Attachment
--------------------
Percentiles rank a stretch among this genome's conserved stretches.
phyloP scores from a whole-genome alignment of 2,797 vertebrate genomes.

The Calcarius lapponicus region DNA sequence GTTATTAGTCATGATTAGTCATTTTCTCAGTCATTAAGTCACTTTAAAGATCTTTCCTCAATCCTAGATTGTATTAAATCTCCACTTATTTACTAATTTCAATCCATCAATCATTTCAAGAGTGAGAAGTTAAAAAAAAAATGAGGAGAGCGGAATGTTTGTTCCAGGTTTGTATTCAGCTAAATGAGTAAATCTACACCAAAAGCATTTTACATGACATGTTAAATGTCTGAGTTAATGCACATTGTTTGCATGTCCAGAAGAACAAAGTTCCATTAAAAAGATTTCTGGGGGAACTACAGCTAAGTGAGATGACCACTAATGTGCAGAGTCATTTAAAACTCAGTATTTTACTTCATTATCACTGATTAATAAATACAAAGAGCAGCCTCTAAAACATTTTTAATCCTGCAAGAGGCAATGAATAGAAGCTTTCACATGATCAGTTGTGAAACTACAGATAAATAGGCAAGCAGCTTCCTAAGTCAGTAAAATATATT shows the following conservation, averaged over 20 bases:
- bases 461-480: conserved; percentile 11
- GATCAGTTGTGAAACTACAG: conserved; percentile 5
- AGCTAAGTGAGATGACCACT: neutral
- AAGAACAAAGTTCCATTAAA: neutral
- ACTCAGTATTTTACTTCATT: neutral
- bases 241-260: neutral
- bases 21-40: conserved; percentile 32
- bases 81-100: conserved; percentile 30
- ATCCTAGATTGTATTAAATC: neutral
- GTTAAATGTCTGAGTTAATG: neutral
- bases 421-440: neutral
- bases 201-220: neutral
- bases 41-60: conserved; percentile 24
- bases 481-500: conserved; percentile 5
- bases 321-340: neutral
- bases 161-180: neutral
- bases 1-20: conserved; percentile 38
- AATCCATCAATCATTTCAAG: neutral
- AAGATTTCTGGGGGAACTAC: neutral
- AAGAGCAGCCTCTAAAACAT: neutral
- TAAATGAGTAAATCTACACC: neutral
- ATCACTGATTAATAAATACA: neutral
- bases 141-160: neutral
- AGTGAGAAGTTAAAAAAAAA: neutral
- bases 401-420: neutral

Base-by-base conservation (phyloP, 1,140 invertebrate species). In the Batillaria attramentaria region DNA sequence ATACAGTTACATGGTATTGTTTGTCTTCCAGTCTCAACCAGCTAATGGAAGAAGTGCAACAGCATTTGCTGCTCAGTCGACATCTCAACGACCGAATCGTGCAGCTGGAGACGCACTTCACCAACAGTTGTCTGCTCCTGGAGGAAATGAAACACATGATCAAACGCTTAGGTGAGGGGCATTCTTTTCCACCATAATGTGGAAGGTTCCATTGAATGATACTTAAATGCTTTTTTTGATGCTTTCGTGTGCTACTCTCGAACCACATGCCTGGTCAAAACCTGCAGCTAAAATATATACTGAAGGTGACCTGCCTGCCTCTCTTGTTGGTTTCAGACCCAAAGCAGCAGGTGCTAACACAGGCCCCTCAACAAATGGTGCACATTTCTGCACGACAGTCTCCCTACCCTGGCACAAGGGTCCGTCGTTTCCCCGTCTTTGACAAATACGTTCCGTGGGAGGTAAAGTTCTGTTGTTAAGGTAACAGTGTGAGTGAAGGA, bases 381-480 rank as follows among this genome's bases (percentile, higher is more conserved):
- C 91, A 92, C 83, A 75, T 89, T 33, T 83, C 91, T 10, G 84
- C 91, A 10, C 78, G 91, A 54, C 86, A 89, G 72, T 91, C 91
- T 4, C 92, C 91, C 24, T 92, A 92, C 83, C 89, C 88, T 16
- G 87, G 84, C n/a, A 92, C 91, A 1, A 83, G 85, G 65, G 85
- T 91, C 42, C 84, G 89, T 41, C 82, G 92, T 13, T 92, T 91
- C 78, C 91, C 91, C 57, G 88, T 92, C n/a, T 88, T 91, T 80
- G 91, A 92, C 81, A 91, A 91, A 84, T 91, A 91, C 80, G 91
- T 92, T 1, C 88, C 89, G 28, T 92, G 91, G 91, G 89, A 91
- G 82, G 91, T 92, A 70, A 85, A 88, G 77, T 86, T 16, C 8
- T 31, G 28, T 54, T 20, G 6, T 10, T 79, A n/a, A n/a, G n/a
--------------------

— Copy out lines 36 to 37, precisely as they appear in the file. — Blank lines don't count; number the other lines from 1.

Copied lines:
- G 91, A 92, C 81, A 91, A 91, A 84, T 91, A 91, C 80, G 91
- T 92, T 1, C 88, C 89, G 28, T 92, G 91, G 91, G 89, A 91